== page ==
Using radiation therapy to treat arthritis pain
"Use of low dose radiation for the treatment of pain associated with chronic arthritis in the canine elbow"
Purpose of Study
The purpose of this study is to determine whether low dose radiation therapy can be used to reduce arthritis pain in dogs. Over 20% of dogs suffer from arthritis, and while many surgical and pharmaceutical options are available, some dogs still live with chronic pain that decreases their quality of life. In Europe, radiation therapy has been used to treat arthritis in humans for over 70 years and has been intermittently used on arthritic dogs. It is not known exactly how radiation benefits patients with arthritis, but experimental studies have shown that radiation decreases joint inflammation.
If low dose radiation therapy proves to be successful, enrolled dogs will have reduced pain due to arthritis, and will have helped in the development of a new treatment for canine arthritis that could improve the quality of life for other dogs. Dogs who participate will receive a free examination from a veterinary surgeon. Radiation therapy treatments and any necessary lab work (blood work, urinalysis) will be covered by the study (approximate value = $800).
Dogs who qualify for this study must be diagnosed with arthritis in one or both elbows, have a noticeable gait abnormality due to that arthritis, and have minimal problems in other joints. They must be more than four years of age and deemed healthy enough to undergo anesthesia. Dogs must be willing to take part in gait analysis through force plate examinations (where the dog is walked back and forth over a metal plate that is level with the floor). Dogs who are receiving other types of therapies will not be excluded, but they will need to either continue those therapies throughout the study or discontinue them one week prior to starting the study.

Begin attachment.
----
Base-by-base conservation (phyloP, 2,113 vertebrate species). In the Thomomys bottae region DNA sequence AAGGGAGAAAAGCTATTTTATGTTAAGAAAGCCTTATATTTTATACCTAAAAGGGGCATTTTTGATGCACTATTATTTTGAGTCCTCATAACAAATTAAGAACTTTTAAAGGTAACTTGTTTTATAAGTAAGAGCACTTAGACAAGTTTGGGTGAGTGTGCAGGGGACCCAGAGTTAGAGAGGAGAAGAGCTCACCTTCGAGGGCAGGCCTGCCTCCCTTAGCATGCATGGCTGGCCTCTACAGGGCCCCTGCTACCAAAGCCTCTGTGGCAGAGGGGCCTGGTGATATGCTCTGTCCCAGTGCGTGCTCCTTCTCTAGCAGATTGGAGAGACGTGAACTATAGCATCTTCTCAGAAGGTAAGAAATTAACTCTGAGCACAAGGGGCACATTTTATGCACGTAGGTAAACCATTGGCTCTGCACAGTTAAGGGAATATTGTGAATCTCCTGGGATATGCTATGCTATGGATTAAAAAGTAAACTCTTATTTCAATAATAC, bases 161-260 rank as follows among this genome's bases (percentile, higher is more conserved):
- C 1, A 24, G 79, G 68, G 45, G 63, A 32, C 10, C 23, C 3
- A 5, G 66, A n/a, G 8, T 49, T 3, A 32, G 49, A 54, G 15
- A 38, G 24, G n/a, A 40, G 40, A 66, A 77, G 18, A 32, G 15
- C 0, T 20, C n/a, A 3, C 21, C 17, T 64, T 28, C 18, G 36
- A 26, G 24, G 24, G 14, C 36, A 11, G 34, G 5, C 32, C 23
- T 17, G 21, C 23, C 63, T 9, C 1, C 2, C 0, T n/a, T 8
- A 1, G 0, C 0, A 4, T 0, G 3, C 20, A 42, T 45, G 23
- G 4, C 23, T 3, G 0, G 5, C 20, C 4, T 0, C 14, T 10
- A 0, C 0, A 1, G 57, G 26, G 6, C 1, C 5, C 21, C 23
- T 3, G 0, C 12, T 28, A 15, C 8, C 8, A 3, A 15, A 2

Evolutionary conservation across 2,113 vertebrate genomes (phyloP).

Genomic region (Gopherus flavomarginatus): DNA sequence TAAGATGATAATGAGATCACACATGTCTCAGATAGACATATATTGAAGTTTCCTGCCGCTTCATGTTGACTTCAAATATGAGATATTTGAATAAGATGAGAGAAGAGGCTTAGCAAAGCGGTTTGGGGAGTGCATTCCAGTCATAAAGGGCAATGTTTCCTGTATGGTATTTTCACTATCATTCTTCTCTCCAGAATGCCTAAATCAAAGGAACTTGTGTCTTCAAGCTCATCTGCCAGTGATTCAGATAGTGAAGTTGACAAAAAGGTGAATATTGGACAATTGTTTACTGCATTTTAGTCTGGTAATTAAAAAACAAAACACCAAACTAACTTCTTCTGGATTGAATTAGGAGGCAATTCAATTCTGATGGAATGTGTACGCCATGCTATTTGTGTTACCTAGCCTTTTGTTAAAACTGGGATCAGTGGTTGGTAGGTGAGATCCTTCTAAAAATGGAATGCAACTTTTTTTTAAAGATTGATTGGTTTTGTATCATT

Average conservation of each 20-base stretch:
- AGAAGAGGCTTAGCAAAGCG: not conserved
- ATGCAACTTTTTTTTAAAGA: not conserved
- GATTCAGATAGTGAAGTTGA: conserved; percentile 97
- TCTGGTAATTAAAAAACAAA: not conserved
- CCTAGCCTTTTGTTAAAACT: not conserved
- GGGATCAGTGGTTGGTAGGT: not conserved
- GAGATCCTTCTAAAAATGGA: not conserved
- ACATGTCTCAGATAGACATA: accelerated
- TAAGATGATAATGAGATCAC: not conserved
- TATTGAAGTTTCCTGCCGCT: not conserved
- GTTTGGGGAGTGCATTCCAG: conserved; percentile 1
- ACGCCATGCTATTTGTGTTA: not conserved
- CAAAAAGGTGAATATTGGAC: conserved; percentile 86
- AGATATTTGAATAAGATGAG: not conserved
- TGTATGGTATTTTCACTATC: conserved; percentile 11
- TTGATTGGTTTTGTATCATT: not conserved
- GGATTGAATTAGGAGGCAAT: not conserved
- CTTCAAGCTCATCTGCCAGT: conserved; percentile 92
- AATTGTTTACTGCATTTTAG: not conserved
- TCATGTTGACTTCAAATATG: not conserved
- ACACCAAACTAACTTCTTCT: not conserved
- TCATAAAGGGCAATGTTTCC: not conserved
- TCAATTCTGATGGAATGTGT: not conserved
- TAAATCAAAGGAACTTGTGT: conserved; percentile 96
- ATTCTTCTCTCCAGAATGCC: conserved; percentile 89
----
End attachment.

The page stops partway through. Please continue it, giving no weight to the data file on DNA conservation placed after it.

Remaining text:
Dogs enrolled in the study will receive an orthopedic examination to ensure they have elbow arthritis. They will then receive elbow radiographs (x-rays) and blood and urine will be collected. After completion of the exam, participating dogs will be walked across a force plate to measure their limp. Dogs will then undergo anesthesia and receive radiation treatment to the affected elbow(s). Participating dogs will return to the WSU-VTH twice within five days of the initial treatment to repeat the force plate walk and radiation treatment. At both three and six weeks after initial treatment, the dog will need to return for force plating to determine whether the treatment improved their gait.
Owners are financially responsible for costs involved in the diagnosis of their dog’s elbow arthritis. Once enrolled, dogs must receive treatments on a set schedule and owners will be responsible for bringing their dog to the WSU-VTH for 3 treatments during a 6 day period and then again for 3 week and 6 week post-treatment checkups. Owners will also be responsible for filling out a “Canine Brief Pain Score” questionnaire to evaluate their dog’s lameness prior to starting therapy and each time the dog returns for treatments and/or checkups.
For more information please contact:
Valorie Wiss, Clinical Studies Coordinator
Dr. Janean Fidel